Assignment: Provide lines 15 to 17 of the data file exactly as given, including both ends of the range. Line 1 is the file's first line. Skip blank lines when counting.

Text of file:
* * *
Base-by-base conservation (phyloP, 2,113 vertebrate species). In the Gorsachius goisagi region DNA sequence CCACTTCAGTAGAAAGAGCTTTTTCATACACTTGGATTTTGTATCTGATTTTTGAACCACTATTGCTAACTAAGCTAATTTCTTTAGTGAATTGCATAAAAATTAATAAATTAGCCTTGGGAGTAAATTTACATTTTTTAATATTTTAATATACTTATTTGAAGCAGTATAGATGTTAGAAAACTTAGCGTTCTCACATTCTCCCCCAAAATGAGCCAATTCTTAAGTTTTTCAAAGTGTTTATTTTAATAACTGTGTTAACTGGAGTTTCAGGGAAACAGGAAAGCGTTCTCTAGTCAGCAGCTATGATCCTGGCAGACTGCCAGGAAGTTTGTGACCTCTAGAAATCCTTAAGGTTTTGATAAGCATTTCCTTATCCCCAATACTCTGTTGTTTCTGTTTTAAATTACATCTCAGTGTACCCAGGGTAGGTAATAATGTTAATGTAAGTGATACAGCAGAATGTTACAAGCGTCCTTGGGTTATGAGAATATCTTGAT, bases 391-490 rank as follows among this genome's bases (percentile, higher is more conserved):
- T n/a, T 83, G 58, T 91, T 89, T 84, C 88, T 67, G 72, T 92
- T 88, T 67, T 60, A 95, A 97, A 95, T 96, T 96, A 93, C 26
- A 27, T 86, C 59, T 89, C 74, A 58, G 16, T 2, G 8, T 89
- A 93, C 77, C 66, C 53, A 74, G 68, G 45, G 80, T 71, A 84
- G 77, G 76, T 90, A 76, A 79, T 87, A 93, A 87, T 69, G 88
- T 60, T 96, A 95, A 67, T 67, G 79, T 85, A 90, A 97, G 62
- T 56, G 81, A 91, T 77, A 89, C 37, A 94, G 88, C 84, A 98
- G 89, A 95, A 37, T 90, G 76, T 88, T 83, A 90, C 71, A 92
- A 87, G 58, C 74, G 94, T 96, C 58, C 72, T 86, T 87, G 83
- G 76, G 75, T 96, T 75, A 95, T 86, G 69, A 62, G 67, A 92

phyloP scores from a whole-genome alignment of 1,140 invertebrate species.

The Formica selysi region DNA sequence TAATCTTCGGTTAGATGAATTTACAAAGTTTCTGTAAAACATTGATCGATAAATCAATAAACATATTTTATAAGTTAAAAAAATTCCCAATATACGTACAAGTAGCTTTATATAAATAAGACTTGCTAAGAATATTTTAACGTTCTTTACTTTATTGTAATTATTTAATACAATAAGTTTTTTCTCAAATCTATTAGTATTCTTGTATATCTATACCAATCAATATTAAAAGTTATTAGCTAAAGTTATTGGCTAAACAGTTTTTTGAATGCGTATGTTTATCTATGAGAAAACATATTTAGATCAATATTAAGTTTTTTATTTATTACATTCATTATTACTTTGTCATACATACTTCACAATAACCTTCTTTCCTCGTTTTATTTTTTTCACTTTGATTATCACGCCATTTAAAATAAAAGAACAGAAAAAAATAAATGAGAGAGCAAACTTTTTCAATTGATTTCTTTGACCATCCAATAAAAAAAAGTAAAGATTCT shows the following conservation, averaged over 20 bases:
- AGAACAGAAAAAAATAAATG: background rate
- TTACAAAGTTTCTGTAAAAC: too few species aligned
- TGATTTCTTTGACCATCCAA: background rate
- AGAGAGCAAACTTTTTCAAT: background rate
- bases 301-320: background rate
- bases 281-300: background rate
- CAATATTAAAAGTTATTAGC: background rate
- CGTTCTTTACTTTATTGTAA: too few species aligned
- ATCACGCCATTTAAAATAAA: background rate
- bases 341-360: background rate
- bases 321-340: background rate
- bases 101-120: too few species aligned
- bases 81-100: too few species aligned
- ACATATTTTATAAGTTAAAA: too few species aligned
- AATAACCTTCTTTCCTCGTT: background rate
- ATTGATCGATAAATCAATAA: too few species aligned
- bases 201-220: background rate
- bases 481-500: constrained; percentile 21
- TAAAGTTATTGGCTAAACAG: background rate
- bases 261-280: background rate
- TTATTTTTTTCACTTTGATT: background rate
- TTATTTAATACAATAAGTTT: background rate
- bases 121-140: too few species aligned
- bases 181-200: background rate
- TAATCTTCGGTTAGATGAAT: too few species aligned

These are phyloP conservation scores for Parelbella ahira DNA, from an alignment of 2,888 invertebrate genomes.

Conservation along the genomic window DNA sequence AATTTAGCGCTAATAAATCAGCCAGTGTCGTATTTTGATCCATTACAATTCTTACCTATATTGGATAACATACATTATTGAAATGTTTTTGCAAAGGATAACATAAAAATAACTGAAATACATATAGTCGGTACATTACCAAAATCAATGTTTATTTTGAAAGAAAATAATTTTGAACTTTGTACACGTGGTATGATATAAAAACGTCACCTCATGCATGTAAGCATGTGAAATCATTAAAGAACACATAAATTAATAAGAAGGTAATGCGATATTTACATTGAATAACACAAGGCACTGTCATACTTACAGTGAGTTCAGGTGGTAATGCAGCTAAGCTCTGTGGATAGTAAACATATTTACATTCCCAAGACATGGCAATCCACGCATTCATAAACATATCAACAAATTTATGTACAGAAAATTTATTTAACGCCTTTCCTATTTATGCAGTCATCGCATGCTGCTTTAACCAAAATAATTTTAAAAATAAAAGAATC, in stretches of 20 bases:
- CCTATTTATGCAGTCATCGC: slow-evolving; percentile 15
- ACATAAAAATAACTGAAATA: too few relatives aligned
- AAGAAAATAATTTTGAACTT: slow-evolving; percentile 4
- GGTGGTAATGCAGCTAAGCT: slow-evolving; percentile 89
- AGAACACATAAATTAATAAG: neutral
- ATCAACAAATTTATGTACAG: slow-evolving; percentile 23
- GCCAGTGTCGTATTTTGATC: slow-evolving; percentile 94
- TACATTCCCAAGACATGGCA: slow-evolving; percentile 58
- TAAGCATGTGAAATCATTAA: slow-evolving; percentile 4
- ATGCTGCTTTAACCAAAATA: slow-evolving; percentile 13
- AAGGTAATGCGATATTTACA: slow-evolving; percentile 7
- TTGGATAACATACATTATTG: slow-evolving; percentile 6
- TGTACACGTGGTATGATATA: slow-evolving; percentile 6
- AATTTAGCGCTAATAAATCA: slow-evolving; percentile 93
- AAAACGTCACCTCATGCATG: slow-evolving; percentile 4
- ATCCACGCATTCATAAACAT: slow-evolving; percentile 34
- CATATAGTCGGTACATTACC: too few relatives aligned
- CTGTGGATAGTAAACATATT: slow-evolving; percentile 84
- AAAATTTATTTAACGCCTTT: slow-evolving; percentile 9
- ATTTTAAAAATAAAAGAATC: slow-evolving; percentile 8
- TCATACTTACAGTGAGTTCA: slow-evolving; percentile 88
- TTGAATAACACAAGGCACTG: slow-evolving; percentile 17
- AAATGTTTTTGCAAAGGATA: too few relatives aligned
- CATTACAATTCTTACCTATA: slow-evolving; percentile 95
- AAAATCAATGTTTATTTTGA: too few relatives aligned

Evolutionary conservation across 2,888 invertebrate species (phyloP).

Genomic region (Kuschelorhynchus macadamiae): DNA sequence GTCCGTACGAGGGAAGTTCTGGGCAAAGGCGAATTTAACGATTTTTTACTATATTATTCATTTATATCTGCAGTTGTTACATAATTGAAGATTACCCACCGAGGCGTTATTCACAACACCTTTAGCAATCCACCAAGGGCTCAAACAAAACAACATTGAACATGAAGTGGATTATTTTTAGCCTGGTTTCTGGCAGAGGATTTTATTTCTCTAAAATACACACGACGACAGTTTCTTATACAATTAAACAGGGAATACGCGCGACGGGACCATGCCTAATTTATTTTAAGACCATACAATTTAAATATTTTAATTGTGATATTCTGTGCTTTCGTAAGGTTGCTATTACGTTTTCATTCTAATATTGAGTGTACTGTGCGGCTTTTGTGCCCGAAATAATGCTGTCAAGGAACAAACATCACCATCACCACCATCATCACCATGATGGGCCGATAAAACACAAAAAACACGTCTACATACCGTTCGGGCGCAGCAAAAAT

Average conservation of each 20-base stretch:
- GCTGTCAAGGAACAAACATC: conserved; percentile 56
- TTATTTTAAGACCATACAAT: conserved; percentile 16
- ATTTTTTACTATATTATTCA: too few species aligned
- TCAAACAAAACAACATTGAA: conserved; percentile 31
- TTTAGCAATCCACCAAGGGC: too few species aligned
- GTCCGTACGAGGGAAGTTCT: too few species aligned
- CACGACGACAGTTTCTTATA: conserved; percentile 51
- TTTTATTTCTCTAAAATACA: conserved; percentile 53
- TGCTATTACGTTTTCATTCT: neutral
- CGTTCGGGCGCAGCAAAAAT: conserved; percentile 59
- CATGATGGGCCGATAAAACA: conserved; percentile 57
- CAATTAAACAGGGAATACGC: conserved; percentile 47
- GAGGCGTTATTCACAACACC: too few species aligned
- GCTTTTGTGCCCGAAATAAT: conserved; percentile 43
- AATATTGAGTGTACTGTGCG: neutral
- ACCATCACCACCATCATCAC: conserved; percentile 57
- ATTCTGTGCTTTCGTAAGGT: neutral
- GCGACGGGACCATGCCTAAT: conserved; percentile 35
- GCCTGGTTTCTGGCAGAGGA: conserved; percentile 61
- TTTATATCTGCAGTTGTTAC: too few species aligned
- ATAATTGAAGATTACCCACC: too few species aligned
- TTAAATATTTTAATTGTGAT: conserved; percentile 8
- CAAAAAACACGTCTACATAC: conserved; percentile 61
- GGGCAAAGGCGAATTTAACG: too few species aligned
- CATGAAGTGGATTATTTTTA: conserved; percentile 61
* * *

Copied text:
- TTACAAAGTTTCTGTAAAAC: too few species aligned
- TGATTTCTTTGACCATCCAA: background rate
- AGAGAGCAAACTTTTTCAAT: background rate